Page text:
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For broadcast on CBS Radio Network stations February 28-29, 2004:

Making Change

The Stamp Collecting Report, I'm Lloyd de Vries. 

What do a chair, a necklace and a coffeepot  have in common?

They're all part of a series of stamps the Postal Service is calling "American Design." And 
they aren't just ANY pieces of furniture or jewelry....they're a CHIPPENDALE chair, a NAVAJO 
necklace and a Pennsylvania TOLEWARE coffeepot. Toleware is varnished or painted tinware.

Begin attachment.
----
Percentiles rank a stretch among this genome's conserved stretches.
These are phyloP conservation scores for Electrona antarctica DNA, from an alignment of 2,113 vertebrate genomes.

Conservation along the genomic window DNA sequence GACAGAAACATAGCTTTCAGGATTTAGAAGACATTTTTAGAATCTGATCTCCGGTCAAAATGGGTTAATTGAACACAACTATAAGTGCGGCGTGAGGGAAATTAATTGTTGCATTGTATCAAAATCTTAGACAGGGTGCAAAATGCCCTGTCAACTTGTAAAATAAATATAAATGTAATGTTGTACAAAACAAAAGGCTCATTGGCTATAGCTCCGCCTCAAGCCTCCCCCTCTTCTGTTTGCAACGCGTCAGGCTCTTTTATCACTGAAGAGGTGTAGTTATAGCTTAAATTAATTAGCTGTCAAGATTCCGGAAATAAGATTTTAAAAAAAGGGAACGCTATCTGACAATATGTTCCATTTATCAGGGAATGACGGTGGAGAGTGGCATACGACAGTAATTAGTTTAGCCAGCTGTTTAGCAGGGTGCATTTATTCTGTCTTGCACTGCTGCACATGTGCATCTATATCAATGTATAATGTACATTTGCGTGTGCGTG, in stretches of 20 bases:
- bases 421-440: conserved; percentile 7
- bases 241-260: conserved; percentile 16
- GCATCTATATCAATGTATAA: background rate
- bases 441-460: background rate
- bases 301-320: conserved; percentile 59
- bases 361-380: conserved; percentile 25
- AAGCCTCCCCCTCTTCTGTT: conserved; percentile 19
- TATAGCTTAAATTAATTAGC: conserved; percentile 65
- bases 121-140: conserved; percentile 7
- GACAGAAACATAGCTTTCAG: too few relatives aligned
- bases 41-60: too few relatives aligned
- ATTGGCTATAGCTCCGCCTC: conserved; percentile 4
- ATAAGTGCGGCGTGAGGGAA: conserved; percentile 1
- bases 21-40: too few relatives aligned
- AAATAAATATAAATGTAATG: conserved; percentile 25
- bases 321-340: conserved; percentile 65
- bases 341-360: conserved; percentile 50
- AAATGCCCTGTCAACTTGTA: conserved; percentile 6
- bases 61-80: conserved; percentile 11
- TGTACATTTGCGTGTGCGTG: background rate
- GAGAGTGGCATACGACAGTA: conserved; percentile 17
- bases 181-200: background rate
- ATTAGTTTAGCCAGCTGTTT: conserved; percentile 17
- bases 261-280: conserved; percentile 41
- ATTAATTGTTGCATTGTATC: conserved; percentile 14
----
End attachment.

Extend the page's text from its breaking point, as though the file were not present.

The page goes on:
They're all low-value stamps, used to make up obscure rates....often on junk mail.

The Chippendale Chair stamp, for instance, is four cents, the American Clock, a dime and the 
Tiffany Lamp is a penny.

Another function of these stamps: They're often issued at stamp collectors' shows, while 
flashier stamps get their own events or tie-ins with something the postal service hopes 
will get a great deal of publicity for the stamps.

And there's one more purpose for these stamps: To make change in postage stamp vending 
machines. Four thirty-seven cent stamps are a dollar-forty-eight. Throw in a two-cent Navajo 
Necklace, and VOILA! it's a buck-fifty even.

And that's Stamp Collecting this week. 

I'm Lloyd de Vries, CBS News. 

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